Right wing policies like those of that thing GW BUSH do not work!!!! Hello!

    PS Paul Henry is a talentless prick!

  35. Gustavo Trellis 36

    Tane, I ask you to consider that 12% of taxpayers pay 51% of the tax take and then tell me that a plan where 40% of tax relief goes to 10% of taxpayers is unfair.

  36. Camryn 37

    Kerry – Government is as much about making it possible for individuals to pay as it is paying for them if they can’t. Part of getting us to a point where more people can pay for themselves is ensuring excessive redistribution doesn’t remove incentives and screw up the economy. National and Labour differ in their view about what the balance is. Chill out and use some of your rich prick money to invest in an economic education and see if you still want to post angry-moron style drivel.

  37. Tane 38

    The top 10% of taxpayers happen to pay 46% of income tax, yet absorb far less than 46%, or even 10%, of government services. Is that fair? Is it fair that the bottom 47% pay 9%, yet absorb far more than 47%, let alone 9%, of government services? says Tim Ellis.

    Tane, I ask you to consider that 12% of taxpayers pay 51% of the tax take and then tell me that a plan where 40% of tax relief goes to 10% of taxpayers is unfair. says Gustavo Trevellis.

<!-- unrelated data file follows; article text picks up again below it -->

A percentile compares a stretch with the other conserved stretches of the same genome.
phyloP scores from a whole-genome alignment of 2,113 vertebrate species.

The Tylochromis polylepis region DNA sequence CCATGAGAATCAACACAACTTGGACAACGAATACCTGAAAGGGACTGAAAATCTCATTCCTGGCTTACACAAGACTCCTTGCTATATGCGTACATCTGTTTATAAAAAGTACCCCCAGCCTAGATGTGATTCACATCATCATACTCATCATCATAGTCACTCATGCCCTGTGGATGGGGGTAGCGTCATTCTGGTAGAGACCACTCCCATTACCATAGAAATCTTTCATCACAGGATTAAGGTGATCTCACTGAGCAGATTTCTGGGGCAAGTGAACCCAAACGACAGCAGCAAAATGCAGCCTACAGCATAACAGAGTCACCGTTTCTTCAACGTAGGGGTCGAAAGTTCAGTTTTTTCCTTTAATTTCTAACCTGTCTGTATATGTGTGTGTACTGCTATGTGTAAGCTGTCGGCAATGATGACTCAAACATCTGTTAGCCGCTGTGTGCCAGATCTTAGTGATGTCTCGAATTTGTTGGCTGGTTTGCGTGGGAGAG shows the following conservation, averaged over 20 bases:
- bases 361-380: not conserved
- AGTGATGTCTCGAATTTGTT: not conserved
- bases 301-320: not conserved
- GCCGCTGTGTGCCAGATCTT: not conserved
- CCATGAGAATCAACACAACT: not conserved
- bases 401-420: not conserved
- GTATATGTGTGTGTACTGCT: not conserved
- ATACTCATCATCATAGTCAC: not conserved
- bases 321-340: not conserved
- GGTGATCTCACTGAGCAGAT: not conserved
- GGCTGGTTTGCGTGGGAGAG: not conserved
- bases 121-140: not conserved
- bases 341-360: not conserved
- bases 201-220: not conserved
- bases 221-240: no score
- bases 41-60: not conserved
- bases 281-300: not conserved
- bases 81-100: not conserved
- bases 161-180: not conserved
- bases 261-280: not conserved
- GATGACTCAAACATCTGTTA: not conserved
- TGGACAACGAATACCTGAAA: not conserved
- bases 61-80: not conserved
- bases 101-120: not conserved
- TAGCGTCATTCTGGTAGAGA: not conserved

We live in a capitalist system built on private property rights and state-imposed and maintained markets. These private property rights and state-supported markets are entirely a social construction, and they lead to radically unfair outcomes, such as the inequalities of wealth that cause 10% of taxpayers to pay 46% of income tax.

    If you want to play the “oh it’s so unfair that the rich pay all this tax” line then I suggest you question how the rich came to be so rich in the first place. It is because the far greater mass on low-middle incomes allow them the system of property rights and state-supported markets to amass this wealth. A progressive tax system is a small price to pay.

    Consider that before you whine about paying too much tax.

  38. ak 39

    In the spirit of the season I think we should all bow our heads and give thanks to Camryn, Trellis et al – and especially Tim Ellis – for providing us with such a convincing new definition of “fairness”. Those of us so hopelessly brainwashed down the centuries by such losers as that paragon of deceit from Nazareth will welcome this illuminating revelation and immediately, I hope, dig deep and give till it hurts to any and all of our friends and acquaintances who are suffering the burden of paying higher taxes than our fortunate selves.